Cottrell Equation for the Potential-Step Experiment

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The Cottrell equation in electrochemistry gives the current to a planar electrode in the potential-step experiment. This Demonstration shows the dependence of the current on the time, concentration, and diffusion coefficient.

Contributed by: Quang-Dao Trinh (March 2011)
Open content licensed under CC BY-NC-SA



The Cottrell equation is


where is the diffusion coefficient (/s), is the concentration in bulk solution (mM), is the surface area of the electrode (), is Faraday’s constant, is the time (s), and is the number of electrons transferred.

The graphic on the left shows that the current of the electrode is inversely proportional to ; the current decays quickly for a short time and tends to a limiting value with increasing time.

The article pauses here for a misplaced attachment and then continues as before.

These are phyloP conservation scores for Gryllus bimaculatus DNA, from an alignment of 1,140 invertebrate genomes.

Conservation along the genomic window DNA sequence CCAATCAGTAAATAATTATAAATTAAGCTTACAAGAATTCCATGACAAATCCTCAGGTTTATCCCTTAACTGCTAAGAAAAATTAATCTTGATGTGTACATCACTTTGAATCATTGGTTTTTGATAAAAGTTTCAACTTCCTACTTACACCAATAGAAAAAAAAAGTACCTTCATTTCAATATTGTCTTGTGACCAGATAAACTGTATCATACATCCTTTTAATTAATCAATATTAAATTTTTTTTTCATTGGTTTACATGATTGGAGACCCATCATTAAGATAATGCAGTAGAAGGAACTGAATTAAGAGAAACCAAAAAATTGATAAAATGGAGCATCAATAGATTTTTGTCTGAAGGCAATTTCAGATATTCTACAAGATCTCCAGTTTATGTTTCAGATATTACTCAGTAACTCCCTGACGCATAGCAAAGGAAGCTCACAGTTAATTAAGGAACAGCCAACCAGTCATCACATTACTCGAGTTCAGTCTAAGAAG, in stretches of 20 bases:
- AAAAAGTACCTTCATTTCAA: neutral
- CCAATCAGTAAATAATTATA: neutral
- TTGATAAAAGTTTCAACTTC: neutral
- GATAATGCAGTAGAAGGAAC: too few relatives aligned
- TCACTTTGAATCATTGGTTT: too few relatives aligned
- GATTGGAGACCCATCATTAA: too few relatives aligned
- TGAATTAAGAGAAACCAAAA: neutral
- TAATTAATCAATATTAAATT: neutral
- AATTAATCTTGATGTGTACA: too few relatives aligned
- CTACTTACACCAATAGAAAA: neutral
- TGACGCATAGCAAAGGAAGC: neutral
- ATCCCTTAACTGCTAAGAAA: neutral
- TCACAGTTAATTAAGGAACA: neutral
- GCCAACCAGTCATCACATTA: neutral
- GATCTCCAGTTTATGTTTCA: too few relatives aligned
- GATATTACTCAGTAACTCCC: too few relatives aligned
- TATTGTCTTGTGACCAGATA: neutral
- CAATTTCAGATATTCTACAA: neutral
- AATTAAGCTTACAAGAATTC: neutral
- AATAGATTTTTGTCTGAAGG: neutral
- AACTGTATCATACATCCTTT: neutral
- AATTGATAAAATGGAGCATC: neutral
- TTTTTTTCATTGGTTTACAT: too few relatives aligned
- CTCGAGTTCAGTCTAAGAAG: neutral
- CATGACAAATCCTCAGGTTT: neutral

This phenomenon can be explained by the concentration profile (right), since the current is related to at . Initially, is very large, so the current is large. As time increases, the concentration near the electrode surface is consumed and decreases. The filling part of the concentration profile represents the Nernst diffusion layer , which is the distance when the concentration consumed is about 80%.

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